WorkSafe Awards finalist announced
Twenty-three finalists have been short-listed for the 2021 WorkSafe Awards. The regulator received more than 180 nominations from across Victoria for the seven award categories, which recognise excellence in workplace health and safety and return to work.
Finalists include health and safety representatives, people who have returned to work after injury, and businesses across industries such as health care, transport, construction, and farming.
WorkSafe Chief Executive Officer Colin Radford said it was wonderful to see the strength of entries in the Health and Safety Representative of the Year category, as well as in the new award for 2021, Commitment to Workplace Health and Safety on a Farm. "We wanted to shine a light on the outstanding work of HSRs representing Victorian workers, as well as achievements in farm safety, including innovations that save time and lives," he said.
Health and Safety Representative of the Year
- Adrian Lidsey and Christopher Ball (Crown Melbourne, Southbank and UWU members)
- Cameron McCormick (University High School, Parkville and a member of the AEU)
- Alyce Dickson (Barwon Health, Geelong and a member of the ANMF)
Operator charged after car wash fatality
WorkSafe has charged a service station operator, Chevron Australia Downstream Fuels Pty Ltd, following the death of a customer using an automatic car wash at Springvale in November 2019.
The 73-year-old Mulgrave man had driven into the car wash before walking out to re-enter an access code. As the man attempted to get back into his vehicle he was crushed when the wash cycle started and his car door was struck by a gantry. He died from his injuries in hospital three days later.
WorkSafe has charged the company with four breaches of section 26(1) of the Occupational Health and Safety Act for failing to ensure a workplace was safe and without risks to health.
The regulator alleges Chevron failed to:
- Erect signs instructing car occupants not to leave their vehicle while the car wash was in operation.
- Fit anti-collision bars or other controls to detect impending contact between the car wash's moving parts and obstacles present in the wash bay.
- Remove protruding brackets from inside the gantry legs.
- Install boom gates that would only allow entry to the wash bay after a valid access code was entered.
The matter is listed for a filing hearing at the Melbourne Magistrates' Court on 2 December 2021.
1 - Communicating OHS across languages compliance code - public comment closing soon
The public comment period for WorkSafe’s proposed Communicating occupational health and safety across languages compliance code will close at 5pm on Monday 6 December, 2021. This new code will provide guidance for those who have duties or obligations under the OHS Act and OHS Regulations to communicate OHS matters in appropriate languages. For more information or to make a submission prior to 5pm Monday visit Engage Victoria's website.
2- Lead compliance code – public comment closing soon
The public comment period for WorkSafe’s proposed Lead compliance code will close at 5pm on Monday 6 December, 2021 . This new code will help employees and employers undertaking lead processes and lead-risk work to more easily comply with the Occupational Health and Safety Act 2004 and the Occupational Health and Safety Regulations 2017. For more information or to make a submission prior to 5pm Monday visit Engage Victoria’s website.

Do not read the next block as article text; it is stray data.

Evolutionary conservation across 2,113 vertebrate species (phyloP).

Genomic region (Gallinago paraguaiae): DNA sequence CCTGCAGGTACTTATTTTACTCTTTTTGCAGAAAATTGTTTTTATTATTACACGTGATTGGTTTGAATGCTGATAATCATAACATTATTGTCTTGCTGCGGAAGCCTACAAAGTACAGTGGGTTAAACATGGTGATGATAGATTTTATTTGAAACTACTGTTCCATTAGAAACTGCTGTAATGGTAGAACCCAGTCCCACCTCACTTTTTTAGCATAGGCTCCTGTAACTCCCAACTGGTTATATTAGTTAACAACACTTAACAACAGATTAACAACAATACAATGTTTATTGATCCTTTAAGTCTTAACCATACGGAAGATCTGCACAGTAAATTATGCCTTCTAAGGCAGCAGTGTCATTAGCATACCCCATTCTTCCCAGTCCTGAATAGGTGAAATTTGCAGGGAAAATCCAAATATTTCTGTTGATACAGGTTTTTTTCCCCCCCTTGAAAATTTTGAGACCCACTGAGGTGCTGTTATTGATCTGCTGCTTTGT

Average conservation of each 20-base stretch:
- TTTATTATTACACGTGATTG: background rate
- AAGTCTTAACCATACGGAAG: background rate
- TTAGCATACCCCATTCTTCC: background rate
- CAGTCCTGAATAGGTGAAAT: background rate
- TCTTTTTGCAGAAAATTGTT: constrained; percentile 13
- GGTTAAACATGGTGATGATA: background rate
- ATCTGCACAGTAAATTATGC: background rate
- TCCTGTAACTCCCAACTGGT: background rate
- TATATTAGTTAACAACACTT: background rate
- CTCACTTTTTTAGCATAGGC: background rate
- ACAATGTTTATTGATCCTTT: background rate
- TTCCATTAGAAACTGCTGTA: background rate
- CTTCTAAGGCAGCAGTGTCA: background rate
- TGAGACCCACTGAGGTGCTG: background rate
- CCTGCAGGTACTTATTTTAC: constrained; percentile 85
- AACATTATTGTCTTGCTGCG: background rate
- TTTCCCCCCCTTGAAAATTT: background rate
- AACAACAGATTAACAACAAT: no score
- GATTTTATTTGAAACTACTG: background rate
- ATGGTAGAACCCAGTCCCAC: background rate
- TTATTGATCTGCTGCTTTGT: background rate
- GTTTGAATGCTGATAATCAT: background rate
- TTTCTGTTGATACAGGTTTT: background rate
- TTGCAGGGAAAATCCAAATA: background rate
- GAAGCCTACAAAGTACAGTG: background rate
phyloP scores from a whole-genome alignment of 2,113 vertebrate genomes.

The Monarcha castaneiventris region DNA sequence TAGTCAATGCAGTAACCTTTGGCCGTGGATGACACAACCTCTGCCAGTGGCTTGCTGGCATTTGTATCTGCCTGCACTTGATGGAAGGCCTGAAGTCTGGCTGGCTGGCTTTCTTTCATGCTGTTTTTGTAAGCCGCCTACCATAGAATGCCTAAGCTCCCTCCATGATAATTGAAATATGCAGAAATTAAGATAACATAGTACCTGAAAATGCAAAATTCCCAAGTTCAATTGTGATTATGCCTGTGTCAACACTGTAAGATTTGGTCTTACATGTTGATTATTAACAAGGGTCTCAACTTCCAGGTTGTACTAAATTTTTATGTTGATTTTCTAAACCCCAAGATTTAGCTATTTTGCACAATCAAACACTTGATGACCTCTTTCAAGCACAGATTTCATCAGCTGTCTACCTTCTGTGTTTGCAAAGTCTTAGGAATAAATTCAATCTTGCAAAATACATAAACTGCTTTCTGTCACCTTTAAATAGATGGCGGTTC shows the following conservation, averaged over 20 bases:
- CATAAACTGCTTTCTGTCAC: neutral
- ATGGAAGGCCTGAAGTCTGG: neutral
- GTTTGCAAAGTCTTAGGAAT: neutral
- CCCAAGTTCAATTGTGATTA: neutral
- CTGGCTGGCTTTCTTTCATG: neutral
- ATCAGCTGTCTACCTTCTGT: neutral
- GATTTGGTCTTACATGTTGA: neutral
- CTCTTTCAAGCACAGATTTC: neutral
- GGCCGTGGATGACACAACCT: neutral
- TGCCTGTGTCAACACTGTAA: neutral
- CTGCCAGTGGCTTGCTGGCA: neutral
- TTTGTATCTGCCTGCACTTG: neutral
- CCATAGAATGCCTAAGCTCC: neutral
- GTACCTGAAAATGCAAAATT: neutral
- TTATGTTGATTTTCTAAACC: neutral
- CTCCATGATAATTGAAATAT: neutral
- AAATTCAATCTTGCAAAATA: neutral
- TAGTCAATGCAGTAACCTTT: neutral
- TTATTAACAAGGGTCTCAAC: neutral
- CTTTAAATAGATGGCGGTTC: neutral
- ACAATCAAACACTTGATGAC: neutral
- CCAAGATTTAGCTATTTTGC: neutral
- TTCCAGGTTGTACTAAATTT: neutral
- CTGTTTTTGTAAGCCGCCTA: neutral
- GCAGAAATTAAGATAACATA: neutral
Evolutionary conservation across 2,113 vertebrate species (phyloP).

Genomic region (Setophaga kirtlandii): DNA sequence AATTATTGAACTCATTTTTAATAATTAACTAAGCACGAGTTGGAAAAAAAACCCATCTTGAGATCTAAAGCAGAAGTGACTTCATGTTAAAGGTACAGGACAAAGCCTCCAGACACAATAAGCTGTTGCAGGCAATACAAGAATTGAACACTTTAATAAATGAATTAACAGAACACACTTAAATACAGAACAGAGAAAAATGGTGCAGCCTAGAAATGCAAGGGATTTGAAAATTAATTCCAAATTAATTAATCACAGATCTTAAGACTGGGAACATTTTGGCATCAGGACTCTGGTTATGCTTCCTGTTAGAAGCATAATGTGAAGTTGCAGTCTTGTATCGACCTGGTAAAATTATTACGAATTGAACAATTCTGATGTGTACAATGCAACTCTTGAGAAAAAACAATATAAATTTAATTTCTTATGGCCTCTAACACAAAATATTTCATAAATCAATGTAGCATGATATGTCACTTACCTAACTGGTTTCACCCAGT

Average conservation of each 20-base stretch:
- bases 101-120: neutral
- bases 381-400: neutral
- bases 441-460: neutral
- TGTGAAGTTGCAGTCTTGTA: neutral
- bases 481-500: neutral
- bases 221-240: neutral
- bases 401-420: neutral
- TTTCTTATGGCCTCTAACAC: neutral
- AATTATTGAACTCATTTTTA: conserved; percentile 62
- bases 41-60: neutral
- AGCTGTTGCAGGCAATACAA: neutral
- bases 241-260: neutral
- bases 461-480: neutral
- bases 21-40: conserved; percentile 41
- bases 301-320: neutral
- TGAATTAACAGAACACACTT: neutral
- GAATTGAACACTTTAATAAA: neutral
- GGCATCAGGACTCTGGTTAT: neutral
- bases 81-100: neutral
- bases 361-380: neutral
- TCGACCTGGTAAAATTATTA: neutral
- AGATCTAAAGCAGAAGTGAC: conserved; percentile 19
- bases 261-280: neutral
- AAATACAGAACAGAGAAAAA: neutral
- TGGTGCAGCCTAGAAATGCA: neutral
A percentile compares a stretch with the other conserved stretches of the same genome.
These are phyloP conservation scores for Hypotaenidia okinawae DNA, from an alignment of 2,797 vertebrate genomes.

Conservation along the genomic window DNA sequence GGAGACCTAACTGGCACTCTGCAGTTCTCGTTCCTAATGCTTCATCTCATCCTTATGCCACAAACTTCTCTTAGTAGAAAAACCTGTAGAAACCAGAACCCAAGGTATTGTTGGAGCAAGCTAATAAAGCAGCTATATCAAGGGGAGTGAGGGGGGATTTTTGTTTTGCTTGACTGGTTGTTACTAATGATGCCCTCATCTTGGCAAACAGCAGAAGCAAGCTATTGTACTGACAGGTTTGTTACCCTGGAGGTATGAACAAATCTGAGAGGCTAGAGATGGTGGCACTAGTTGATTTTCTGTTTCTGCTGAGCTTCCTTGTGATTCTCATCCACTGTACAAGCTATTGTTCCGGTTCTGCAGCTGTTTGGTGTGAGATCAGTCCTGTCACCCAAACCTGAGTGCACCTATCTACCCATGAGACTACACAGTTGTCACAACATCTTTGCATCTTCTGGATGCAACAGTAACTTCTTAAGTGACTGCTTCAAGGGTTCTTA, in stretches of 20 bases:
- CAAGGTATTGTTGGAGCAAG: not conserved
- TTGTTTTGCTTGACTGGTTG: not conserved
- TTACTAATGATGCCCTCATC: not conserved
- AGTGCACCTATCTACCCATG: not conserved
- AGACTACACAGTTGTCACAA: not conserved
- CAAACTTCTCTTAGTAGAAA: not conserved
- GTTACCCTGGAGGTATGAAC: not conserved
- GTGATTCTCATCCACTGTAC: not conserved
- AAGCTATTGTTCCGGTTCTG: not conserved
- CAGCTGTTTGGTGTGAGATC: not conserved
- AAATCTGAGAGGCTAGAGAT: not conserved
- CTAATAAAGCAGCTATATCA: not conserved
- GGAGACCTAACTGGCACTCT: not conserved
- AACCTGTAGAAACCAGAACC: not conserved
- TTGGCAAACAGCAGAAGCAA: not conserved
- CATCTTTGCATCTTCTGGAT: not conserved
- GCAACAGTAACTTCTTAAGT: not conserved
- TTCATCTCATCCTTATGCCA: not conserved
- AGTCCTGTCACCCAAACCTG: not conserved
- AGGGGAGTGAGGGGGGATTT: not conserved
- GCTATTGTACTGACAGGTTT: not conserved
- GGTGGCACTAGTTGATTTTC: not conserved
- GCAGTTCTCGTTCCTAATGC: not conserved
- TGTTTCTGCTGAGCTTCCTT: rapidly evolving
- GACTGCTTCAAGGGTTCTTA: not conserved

3 - Webinars on horticultural safety
There are still two webinars which will be run by WorkSafe and Agriculture Victoria, the Labour Hire Authority, the Department of Jobs, Precincts and Regions and the Victorian Farmers Federation (VFF) to assist growers in protecting themselves and their workers against OHS risks.
The remaining virtual sessions will run from 4-5pm on 8 December 2021 and 19 January 2022. Farmers are welcome to attend all three sessions to keep up with the latest information. Register for the webinars here. Read more: WorkSafe media release
4 - WorkSafe Fact Sheets:
Psychosocial Hazard Fact Sheet: Work-related violence.
This guidance provides employers with information about their duties to identify, assess, and control hazards and risks associated with work-related violence. It also provides information on preventing and responding to incidents of work-related violence.
National Fatality Statistics 2021
Safe Work Australia updated its statistics on fatalities on November 25, at which time it had been notified that 122Australian workers had been killed at work this year. This is four since the previous update on November 11. Fatalities have been in the following sectors:
- 41 in Transport, postal & warehousing
- 22 in Agriculture, forestry & fishing
- 18 in Construction
- 12 in Manufacturing
- 7 in Mining
- 5 in Arts & recreation services
- 5 in Public administration & safety
- 3 in Electricity, gas, water & waste services
- 2 in Other Services
- 2 in Retail trade
- 1 in Wholesale trade
- 1 in Accommodation & food services
- 1 in Education & training
- 1 in Administrative & support services
- 1 in Healthcare & social assistance
These figures are based mainly on initial media reports and provide a preliminary estimate of the number of people killed while working. Once the appropriate authority has investigated the death, more accurate information becomes available from which Safe Work Australia updates details of the incident, consequently sometimes the numbers of deaths in each sector change. To check for updates, and for more details on fatalities since 2003, go to the Safe Work Australia Preliminary worker deaths webpage. Updated information is used to publish Safe Work Australia’s annual Work-related Traumatic Injury Fatalities database which includes finalised work-related fatalities from 2003 onwards. Note that the figures are based on preliminary reports, and so at times will change.